Since you won’t have to worry about fertilizing the plant, most of the time, you’ll be worrying about managing the alsike clover to prevent it from becoming an invasive plant. The best way to do that is to deadhead the flowers right about the time they are ready to pollinate. Far from hurting the clovers, this actually encourages the plants to grow more flowers. So it’s a win-win situation.
Pests and Diseases
Many of the cultivars developed by Agriculture Canada have a high resistance to diseases. However, contaminated seeds and unfavorable growing conditions could cause the clovers to suffer from many fungal and bacterial diseases. These might include rust, seedling blight, brown and fusarium root, snow mold, sooty blotch, crown and stem rots, spring black stem, and stagonospora leaf spot.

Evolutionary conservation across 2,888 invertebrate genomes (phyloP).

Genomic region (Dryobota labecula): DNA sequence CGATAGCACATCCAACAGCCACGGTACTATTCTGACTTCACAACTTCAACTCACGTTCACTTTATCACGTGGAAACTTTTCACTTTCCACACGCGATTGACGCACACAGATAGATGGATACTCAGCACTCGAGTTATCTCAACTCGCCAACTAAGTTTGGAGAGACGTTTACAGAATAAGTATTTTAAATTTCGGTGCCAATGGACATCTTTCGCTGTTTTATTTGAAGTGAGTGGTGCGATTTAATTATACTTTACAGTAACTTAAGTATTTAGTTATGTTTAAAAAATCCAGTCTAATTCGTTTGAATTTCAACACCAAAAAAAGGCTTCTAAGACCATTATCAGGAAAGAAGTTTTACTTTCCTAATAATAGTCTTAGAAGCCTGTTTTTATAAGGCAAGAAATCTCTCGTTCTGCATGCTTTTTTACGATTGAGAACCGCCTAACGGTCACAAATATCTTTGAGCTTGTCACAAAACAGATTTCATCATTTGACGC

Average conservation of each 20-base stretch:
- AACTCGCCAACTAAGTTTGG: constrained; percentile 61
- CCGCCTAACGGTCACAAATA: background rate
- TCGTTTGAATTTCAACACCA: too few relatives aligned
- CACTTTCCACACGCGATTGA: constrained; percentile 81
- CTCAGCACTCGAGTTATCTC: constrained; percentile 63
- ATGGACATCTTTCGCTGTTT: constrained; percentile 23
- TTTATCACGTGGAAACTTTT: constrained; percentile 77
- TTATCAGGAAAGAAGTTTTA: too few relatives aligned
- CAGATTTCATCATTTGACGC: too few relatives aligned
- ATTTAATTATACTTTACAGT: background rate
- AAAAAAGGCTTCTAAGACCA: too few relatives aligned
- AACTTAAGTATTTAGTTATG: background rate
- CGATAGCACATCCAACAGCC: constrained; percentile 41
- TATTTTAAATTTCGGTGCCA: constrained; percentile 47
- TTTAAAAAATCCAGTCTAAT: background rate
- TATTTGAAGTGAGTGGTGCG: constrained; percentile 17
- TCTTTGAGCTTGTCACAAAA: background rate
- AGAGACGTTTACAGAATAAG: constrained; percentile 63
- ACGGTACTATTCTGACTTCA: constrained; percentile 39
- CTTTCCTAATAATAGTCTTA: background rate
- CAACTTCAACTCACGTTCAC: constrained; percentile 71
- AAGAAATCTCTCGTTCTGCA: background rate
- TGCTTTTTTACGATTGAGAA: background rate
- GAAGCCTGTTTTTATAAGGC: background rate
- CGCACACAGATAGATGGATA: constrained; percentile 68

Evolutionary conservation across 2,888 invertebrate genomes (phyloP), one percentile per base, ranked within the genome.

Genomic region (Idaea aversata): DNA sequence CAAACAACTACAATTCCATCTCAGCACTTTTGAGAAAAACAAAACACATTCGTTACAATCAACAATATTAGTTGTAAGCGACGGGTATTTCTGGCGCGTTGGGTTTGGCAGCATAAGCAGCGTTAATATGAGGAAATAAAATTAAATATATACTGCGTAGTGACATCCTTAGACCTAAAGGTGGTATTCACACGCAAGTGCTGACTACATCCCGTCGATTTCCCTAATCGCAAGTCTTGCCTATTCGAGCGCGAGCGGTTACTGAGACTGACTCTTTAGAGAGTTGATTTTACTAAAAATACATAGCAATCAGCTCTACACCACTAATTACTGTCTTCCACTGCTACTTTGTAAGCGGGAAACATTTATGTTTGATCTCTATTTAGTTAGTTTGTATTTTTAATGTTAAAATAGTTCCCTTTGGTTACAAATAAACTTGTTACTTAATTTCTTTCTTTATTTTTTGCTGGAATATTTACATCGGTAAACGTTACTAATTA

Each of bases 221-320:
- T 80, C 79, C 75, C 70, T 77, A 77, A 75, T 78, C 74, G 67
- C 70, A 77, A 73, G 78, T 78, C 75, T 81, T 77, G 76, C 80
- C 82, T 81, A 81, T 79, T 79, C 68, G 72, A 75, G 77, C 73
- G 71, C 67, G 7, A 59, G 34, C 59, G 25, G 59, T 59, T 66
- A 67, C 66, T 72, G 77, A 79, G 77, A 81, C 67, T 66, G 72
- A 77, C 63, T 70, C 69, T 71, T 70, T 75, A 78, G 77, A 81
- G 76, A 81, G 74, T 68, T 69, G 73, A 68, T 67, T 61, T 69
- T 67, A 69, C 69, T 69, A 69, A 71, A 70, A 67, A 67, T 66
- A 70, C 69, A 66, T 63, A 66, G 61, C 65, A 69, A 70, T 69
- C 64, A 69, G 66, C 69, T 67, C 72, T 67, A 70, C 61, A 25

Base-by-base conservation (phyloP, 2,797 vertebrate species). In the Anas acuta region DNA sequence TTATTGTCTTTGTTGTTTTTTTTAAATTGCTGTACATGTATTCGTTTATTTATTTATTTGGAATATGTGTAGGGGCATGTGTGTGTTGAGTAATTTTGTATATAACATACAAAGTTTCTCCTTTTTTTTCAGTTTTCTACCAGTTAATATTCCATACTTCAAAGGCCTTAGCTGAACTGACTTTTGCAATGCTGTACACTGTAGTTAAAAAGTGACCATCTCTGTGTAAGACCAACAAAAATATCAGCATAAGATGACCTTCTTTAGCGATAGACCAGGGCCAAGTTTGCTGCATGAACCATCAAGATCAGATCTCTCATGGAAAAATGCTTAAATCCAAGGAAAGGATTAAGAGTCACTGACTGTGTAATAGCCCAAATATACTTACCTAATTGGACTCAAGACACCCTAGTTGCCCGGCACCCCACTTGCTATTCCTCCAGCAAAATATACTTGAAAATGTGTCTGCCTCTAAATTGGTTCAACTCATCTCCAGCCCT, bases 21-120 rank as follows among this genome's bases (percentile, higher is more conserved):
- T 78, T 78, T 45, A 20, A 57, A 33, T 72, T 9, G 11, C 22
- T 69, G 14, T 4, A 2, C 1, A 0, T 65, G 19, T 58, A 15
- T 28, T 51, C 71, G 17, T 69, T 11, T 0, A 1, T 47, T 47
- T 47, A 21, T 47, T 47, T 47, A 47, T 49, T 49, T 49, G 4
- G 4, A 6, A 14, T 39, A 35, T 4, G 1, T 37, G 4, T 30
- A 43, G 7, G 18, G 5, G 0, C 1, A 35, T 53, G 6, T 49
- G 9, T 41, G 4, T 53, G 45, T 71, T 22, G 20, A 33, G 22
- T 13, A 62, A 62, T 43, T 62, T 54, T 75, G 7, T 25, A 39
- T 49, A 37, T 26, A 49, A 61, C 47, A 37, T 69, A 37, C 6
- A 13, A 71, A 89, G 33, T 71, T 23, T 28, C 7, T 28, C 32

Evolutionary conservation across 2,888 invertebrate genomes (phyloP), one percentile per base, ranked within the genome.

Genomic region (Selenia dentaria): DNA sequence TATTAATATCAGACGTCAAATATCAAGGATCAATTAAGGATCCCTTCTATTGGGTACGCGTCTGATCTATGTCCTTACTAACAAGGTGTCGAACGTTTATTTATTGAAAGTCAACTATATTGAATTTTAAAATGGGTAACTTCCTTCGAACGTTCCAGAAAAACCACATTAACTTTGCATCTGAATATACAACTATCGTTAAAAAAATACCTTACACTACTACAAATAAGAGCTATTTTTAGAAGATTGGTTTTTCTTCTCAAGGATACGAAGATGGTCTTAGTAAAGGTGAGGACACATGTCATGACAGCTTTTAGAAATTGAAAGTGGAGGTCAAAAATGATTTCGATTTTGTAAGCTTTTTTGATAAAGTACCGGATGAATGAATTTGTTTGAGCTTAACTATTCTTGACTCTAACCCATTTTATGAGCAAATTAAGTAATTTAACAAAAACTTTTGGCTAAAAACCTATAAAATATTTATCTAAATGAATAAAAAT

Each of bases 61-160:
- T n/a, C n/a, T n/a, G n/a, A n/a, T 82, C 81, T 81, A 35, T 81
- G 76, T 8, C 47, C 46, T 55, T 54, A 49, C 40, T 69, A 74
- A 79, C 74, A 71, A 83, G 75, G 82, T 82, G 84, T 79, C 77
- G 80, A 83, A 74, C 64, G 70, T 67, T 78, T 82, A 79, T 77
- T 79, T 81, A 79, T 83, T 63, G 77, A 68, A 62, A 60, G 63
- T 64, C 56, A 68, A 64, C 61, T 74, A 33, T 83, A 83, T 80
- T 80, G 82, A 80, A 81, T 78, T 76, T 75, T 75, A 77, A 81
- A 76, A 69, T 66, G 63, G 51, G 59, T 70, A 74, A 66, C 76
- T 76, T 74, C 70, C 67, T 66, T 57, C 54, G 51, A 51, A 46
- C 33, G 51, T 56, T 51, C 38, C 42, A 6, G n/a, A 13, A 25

Pests such as aphids, Lygus bugs, and leafhoppers are also common problems. They usually feed on the sap in the leaves but might also damage the blooms. Use neem oil to exterminate these bugs and prevent further damage to the clovers.
Toxicity of Alsike Clover
Although alsike clover is used as pasture and hay plants for cattle, this perennial has proven to be too toxic for other animals, including horses. If you have dogs or cats in the house, then keep them away from the clovers. Symptoms of alsike clover poisoning include pink blotches when exposed to the sun as well as liver damage. You should seek medical help immediately if your pets ingest any part of the plant.